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Does China’s newest clean air pledge mean anything? There’s a first time for everything

Zhou Shengxian, China’s much-maligned Minister of Environment Protection, promised during a meeting with his European Union counterpart this weekend to usher in a new era of clean air. Specific details are scarce. Here’s the joint statement from Brussels:

Minister Zhou outlined how the concept of ecological civilisation would guide work in the new era and the three priorities of China’s current environmental policy, including air pollution prevention and control with focus on control of PM2.5 , water pollution prevention and control as well as environmental protection in rural areas with drinking water safety as the focus

And here’s what state-run news agency Xinhua had to say:

Zhou said a government action plan for preventing and treating air pollution calls for strictly controlling sectors that produce large amounts of waste and pollution, as well as strengthening efforts to eliminate outdated technology in the steel, cement and electrolytic aluminum industries.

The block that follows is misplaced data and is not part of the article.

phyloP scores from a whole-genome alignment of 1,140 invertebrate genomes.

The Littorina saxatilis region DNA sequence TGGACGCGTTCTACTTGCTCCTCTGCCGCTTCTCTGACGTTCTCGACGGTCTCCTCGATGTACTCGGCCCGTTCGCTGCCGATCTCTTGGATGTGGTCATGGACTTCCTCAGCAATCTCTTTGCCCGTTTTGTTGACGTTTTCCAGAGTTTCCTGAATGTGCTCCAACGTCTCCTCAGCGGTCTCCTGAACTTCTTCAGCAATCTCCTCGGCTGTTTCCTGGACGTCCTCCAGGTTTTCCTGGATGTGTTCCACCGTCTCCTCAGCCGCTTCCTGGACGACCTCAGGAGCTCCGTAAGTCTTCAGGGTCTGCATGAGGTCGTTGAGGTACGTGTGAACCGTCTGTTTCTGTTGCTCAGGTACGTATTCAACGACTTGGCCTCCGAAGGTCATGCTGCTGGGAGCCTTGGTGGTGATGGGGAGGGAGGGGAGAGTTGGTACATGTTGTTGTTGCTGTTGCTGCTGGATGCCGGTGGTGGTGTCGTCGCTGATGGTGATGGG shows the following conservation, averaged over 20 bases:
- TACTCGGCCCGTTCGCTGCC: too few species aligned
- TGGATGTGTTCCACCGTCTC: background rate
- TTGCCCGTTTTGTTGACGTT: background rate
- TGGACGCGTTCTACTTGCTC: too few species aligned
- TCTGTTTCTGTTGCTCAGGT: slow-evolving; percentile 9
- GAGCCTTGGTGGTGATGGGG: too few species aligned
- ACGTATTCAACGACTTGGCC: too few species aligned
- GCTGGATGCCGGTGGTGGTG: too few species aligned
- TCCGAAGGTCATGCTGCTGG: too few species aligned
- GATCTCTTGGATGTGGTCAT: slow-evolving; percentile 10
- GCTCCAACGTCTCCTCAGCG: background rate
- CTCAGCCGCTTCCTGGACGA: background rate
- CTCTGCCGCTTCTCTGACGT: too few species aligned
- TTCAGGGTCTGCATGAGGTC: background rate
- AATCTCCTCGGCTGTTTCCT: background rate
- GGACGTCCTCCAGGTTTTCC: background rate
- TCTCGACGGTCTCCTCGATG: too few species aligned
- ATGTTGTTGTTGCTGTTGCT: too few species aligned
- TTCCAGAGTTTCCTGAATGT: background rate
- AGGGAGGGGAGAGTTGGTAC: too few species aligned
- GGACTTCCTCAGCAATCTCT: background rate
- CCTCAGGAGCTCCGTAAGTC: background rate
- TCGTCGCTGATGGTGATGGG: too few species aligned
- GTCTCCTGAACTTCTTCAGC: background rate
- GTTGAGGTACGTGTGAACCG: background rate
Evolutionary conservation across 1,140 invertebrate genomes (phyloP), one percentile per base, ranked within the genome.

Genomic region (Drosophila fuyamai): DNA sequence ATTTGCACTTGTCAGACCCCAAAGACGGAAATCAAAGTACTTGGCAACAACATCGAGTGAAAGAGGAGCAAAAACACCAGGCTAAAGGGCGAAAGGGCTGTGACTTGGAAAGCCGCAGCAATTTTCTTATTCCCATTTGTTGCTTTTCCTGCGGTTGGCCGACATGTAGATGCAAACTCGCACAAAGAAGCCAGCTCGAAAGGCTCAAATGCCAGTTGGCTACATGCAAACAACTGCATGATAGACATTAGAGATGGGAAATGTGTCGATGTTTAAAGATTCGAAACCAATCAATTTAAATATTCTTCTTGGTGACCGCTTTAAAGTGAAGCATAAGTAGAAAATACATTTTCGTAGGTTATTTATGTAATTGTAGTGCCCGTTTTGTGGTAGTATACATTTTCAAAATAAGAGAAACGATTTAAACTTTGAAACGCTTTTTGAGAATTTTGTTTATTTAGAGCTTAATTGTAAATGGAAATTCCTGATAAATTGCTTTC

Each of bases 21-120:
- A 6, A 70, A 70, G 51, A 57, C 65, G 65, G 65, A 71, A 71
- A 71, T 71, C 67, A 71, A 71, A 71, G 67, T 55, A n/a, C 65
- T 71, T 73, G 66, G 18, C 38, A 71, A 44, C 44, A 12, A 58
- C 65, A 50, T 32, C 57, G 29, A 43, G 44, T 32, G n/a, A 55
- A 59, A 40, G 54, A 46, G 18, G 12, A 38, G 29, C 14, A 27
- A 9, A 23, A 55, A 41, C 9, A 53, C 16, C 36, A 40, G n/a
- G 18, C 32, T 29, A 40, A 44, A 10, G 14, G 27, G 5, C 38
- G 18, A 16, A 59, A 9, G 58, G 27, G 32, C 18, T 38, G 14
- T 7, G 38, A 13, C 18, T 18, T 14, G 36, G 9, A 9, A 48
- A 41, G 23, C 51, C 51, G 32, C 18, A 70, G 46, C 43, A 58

“The central government is determined to curb emissions in energy-consuming and highly-polluting industries,” Zhou said.

Supplies of clean energy such as natural gas and methane will be increased and construction projects that fail to pass environmental evaluations will not be allowed to continue, Zhou said.

Zhou, who has a long history of making unfufilled green promises, has become a figure of public ridicule for his ministry’s poor performance. But pile-up of data about the dangers posed by China’s pollution, most recently a MIT study showing that Chinese citizens who live in the polluted region north of the Huai River live five years less than their southern counterparts, has added more fuel to already-widespread protests and dissatisfaction about pollution in China.

Zhou’s comments come on the heels of a June government promise to limit air pollution by enforcing “strict controls” on polluting industries, which didn’t name specific industries. And China’s finance minister Lou Jiwei said during last week’s China-US strategic dialogue that a tax on greenhouse gas emissions would be introduced “in due time,” on the heels of a seven-city carbon trading pilot program.

Wang Jinnan, deputy head of the Chinese Academy for Environmental Planning, told Xinhua that that weekend announcement “indicates that the government is focusing more on improving air quality, with more attention paid to controlling multiple pollutants and their sources, as well as strengthened cooperation between government departments.”

But as China’s citizens know all too well, you can’t breathe promises—clean air is much preferred.

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